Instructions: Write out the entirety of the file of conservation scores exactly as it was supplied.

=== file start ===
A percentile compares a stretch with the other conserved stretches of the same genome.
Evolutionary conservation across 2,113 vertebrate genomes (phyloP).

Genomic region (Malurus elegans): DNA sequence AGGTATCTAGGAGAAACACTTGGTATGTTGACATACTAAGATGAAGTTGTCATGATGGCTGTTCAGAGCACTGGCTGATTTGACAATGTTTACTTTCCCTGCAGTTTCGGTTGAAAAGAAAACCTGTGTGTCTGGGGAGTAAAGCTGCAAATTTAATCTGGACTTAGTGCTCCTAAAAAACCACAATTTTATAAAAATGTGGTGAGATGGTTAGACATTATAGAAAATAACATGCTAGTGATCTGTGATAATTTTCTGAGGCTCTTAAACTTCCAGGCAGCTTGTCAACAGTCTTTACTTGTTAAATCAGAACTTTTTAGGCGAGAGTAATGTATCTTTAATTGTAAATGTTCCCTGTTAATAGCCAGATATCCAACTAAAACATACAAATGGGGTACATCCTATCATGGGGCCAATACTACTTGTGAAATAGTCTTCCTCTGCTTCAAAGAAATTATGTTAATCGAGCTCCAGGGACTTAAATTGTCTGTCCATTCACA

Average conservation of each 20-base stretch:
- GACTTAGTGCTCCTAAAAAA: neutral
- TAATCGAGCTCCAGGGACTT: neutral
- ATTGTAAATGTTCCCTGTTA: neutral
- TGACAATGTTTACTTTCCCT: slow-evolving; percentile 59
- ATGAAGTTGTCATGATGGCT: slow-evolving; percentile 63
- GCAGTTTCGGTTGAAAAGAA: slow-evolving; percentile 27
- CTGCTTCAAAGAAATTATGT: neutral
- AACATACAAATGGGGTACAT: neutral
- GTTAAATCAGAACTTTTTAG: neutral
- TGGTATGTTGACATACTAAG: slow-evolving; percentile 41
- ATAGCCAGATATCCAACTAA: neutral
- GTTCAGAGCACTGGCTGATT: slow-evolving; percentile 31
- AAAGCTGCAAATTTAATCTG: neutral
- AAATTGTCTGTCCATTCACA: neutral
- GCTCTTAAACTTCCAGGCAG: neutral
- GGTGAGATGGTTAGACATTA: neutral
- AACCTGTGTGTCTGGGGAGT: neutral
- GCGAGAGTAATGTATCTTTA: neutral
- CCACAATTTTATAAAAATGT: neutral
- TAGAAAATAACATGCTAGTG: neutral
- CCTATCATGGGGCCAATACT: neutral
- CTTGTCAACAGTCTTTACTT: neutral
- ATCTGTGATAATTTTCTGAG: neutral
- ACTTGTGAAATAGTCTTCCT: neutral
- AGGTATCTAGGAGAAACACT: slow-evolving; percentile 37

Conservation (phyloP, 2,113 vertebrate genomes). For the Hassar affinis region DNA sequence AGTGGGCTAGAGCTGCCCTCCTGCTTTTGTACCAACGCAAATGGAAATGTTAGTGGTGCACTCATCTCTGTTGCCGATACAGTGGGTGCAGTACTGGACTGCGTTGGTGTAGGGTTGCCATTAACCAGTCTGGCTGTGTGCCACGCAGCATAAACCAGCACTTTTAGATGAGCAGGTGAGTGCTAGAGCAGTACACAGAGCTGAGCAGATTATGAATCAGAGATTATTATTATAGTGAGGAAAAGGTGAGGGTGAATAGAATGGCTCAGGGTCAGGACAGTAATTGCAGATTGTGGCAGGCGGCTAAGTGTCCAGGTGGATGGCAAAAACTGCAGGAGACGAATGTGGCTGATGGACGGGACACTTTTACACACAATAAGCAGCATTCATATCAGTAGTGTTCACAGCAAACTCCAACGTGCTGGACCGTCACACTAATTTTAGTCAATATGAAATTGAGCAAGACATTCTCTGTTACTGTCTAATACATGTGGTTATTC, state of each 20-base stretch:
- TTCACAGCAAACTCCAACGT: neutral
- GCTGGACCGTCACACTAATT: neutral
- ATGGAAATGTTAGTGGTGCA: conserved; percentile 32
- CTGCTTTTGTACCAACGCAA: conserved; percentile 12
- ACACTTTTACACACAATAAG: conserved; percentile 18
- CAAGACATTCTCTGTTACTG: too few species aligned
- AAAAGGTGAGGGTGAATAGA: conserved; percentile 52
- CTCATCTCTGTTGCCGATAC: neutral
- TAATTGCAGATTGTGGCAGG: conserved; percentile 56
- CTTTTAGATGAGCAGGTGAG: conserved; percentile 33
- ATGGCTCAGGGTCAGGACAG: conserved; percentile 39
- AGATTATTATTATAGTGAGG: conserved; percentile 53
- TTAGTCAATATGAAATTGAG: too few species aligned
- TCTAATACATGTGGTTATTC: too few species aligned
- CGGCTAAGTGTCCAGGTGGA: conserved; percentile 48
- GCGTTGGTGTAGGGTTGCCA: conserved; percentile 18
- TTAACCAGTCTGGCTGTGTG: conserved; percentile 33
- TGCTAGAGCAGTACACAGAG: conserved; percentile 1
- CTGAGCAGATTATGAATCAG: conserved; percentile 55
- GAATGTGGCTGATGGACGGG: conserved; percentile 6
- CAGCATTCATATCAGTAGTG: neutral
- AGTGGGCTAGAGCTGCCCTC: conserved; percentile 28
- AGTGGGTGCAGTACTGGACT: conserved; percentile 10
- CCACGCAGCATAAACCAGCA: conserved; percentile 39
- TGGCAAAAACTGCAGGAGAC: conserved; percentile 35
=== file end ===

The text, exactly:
A percentile compares a stretch with the other conserved stretches of the same genome.
Evolutionary conservation across 2,113 vertebrate genomes (phyloP).

Genomic region (Malurus elegans): DNA sequence AGGTATCTAGGAGAAACACTTGGTATGTTGACATACTAAGATGAAGTTGTCATGATGGCTGTTCAGAGCACTGGCTGATTTGACAATGTTTACTTTCCCTGCAGTTTCGGTTGAAAAGAAAACCTGTGTGTCTGGGGAGTAAAGCTGCAAATTTAATCTGGACTTAGTGCTCCTAAAAAACCACAATTTTATAAAAATGTGGTGAGATGGTTAGACATTATAGAAAATAACATGCTAGTGATCTGTGATAATTTTCTGAGGCTCTTAAACTTCCAGGCAGCTTGTCAACAGTCTTTACTTGTTAAATCAGAACTTTTTAGGCGAGAGTAATGTATCTTTAATTGTAAATGTTCCCTGTTAATAGCCAGATATCCAACTAAAACATACAAATGGGGTACATCCTATCATGGGGCCAATACTACTTGTGAAATAGTCTTCCTCTGCTTCAAAGAAATTATGTTAATCGAGCTCCAGGGACTTAAATTGTCTGTCCATTCACA

Average conservation of each 20-base stretch:
- GACTTAGTGCTCCTAAAAAA: neutral
- TAATCGAGCTCCAGGGACTT: neutral
- ATTGTAAATGTTCCCTGTTA: neutral
- TGACAATGTTTACTTTCCCT: slow-evolving; percentile 59
- ATGAAGTTGTCATGATGGCT: slow-evolving; percentile 63
- GCAGTTTCGGTTGAAAAGAA: slow-evolving; percentile 27
- CTGCTTCAAAGAAATTATGT: neutral
- AACATACAAATGGGGTACAT: neutral
- GTTAAATCAGAACTTTTTAG: neutral
- TGGTATGTTGACATACTAAG: slow-evolving; percentile 41
- ATAGCCAGATATCCAACTAA: neutral
- GTTCAGAGCACTGGCTGATT: slow-evolving; percentile 31
- AAAGCTGCAAATTTAATCTG: neutral
- AAATTGTCTGTCCATTCACA: neutral
- GCTCTTAAACTTCCAGGCAG: neutral
- GGTGAGATGGTTAGACATTA: neutral
- AACCTGTGTGTCTGGGGAGT: neutral
- GCGAGAGTAATGTATCTTTA: neutral
- CCACAATTTTATAAAAATGT: neutral
- TAGAAAATAACATGCTAGTG: neutral
- CCTATCATGGGGCCAATACT: neutral
- CTTGTCAACAGTCTTTACTT: neutral
- ATCTGTGATAATTTTCTGAG: neutral
- ACTTGTGAAATAGTCTTCCT: neutral
- AGGTATCTAGGAGAAACACT: slow-evolving; percentile 37

Conservation (phyloP, 2,113 vertebrate genomes). For the Hassar affinis region DNA sequence AGTGGGCTAGAGCTGCCCTCCTGCTTTTGTACCAACGCAAATGGAAATGTTAGTGGTGCACTCATCTCTGTTGCCGATACAGTGGGTGCAGTACTGGACTGCGTTGGTGTAGGGTTGCCATTAACCAGTCTGGCTGTGTGCCACGCAGCATAAACCAGCACTTTTAGATGAGCAGGTGAGTGCTAGAGCAGTACACAGAGCTGAGCAGATTATGAATCAGAGATTATTATTATAGTGAGGAAAAGGTGAGGGTGAATAGAATGGCTCAGGGTCAGGACAGTAATTGCAGATTGTGGCAGGCGGCTAAGTGTCCAGGTGGATGGCAAAAACTGCAGGAGACGAATGTGGCTGATGGACGGGACACTTTTACACACAATAAGCAGCATTCATATCAGTAGTGTTCACAGCAAACTCCAACGTGCTGGACCGTCACACTAATTTTAGTCAATATGAAATTGAGCAAGACATTCTCTGTTACTGTCTAATACATGTGGTTATTC, state of each 20-base stretch:
- TTCACAGCAAACTCCAACGT: neutral
- GCTGGACCGTCACACTAATT: neutral
- ATGGAAATGTTAGTGGTGCA: conserved; percentile 32
- CTGCTTTTGTACCAACGCAA: conserved; percentile 12
- ACACTTTTACACACAATAAG: conserved; percentile 18
- CAAGACATTCTCTGTTACTG: too few species aligned
- AAAAGGTGAGGGTGAATAGA: conserved; percentile 52
- CTCATCTCTGTTGCCGATAC: neutral
- TAATTGCAGATTGTGGCAGG: conserved; percentile 56
- CTTTTAGATGAGCAGGTGAG: conserved; percentile 33
- ATGGCTCAGGGTCAGGACAG: conserved; percentile 39
- AGATTATTATTATAGTGAGG: conserved; percentile 53
- TTAGTCAATATGAAATTGAG: too few species aligned
- TCTAATACATGTGGTTATTC: too few species aligned
- CGGCTAAGTGTCCAGGTGGA: conserved; percentile 48
- GCGTTGGTGTAGGGTTGCCA: conserved; percentile 18
- TTAACCAGTCTGGCTGTGTG: conserved; percentile 33
- TGCTAGAGCAGTACACAGAG: conserved; percentile 1
- CTGAGCAGATTATGAATCAG: conserved; percentile 55
- GAATGTGGCTGATGGACGGG: conserved; percentile 6
- CAGCATTCATATCAGTAGTG: neutral
- AGTGGGCTAGAGCTGCCCTC: conserved; percentile 28
- AGTGGGTGCAGTACTGGACT: conserved; percentile 10
- CCACGCAGCATAAACCAGCA: conserved; percentile 39
- TGGCAAAAACTGCAGGAGAC: conserved; percentile 35